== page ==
An overview of biosimilars and common misunderstandings about the use of biosimilars among medical professionals and patients.
Kyle Skiermont, PharmD: Today we’re going to be talking about the biosimilar market in the United States. We’re going to start with a brief overview. Al, we’re definitely starting to see more entrants into the marketplace and a little more acceptance, but I think there is still a decent amount of misunderstanding from both providers and patients about what biosimilars really are. I think providers are getting excited about them. They’re starting to understand the potential cost savings with biosimilars but still aren’t 100% sure about how they’re coming to the market, when they can be used, and when they may actually be interchanged. I think patients, for the most part, have more questions and aren’t really sure what biosimilars mean for the marketplace.
Al Heaton, PharmD, BS, RPh: Yes, I agree with that. In the past few months, we’ve seen a slight uptick in biosimilar use, but it’s still about 7% in our payer mix. For the most part, patients haven’t raised a lot of questions to us, as a plan. Providers raise the questions. There has been a lot of misinformation out there. They’re just beginning to understand the whole concept of profitability and lower cost to our members.
Kyle Skiermont, PharmD: I would agree. In our health system, we’re talking to our providers. We are explaining the science and some of the approval process to them. I agree. I think those questions, where the misunderstandings were, are starting to turn into better education and a better understanding. We’re also seeing that a lot of the decision making is being driven by some of the plans, some of the plan decisions, and by extension because orders are being written. Our patients ask more questions because they’re asked to switch.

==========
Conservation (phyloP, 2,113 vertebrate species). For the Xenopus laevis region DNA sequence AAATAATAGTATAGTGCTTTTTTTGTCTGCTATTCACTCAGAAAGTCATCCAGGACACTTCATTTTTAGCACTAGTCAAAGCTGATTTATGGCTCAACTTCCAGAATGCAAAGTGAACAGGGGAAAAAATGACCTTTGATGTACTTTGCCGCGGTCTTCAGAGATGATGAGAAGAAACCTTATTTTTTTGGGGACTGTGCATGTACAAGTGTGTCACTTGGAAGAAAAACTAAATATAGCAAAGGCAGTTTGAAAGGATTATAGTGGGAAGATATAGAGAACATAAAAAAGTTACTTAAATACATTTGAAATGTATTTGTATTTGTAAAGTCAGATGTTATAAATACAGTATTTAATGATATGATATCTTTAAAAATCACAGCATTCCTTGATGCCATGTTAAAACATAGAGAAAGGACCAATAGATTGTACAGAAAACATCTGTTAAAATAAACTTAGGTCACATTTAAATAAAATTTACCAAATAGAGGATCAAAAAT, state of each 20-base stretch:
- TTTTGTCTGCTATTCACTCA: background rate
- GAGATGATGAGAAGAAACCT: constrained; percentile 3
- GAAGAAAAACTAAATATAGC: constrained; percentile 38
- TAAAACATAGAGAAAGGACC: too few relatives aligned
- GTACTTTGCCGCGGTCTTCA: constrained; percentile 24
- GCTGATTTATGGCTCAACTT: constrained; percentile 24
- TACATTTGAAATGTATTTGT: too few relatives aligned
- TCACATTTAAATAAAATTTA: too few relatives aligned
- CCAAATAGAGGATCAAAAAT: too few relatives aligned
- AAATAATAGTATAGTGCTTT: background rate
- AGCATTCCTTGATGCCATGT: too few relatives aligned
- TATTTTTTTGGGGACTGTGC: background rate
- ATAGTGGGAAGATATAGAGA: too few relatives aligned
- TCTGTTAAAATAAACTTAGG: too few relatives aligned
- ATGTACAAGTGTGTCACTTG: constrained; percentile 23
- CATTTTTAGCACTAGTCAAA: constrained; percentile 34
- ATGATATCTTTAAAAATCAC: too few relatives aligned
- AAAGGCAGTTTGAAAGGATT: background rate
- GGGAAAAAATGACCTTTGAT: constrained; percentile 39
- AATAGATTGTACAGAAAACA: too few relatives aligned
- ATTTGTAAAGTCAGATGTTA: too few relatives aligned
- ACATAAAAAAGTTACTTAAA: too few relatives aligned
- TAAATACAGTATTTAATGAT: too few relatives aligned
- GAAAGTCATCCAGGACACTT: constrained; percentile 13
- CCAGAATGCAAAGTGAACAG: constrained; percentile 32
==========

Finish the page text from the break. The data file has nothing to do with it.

Al Heaton, PharmD, BS, RPh: Yes. We started with the biosimilar policy back in 2015 and had relatively small uptick in that. Now fast-forward. About 92% of our benefits that we have within a plan are high deductibles with HSAs [health savings accounts]. Suddenly that number is much more visible. They see this $5000 bill out of their physician’s office and are beginning to ask questions. “Are there alternatives?” “What are my costs?” And so biosimilars are just now beginning to hit members’ consciousness.
Kyle Skiermont, PharmD: I think that’s what we’re seeing as well. As I was saying, some of the plan design is really driving the patients to ask more questions. I’m sure they’re coming your way, from a plan perspective but definitely from a provider perspective as well. Patients are coming to you, whether you are a prescribing physician or a pharmacy team, and are really asking, “What is this biosimilar? Is it something that I should be concerned about? Is it safe? Can I change from this?” I think our staff has felt reasonably confident in being able to reply to them. Yes, this is the wave of the future. This is what’s coming. In fact, these are approved by the FDA. This is something that’s on the market for a reason and is able to be used based on a lot of science.
Al Heaton, PharmD, BS, RPh: Right. At first, the science was misunderstood. During the first 3 years of having our policy in place, we didn’t have a single member call about it.
Kyle Skiermont, PharmD: Right.
Al Heaton, PharmD, BS, RPh: It was all on the provider side. “I don’t want to use this” or “I don’t know about this. This is not a generic substitution; it’s something new and different.” We have tried to politely point out that we’ve had human insulin since 1982, which is very similar in the biosimilar concept but not necessarily from a regulatory perspective.
Kyle Skiermont, PharmD: That’s the example our teams have used quite a bit as well. The reality is, just as you described, the exact regulatory pathway is different, but the concept and some of the science behind it have been similar.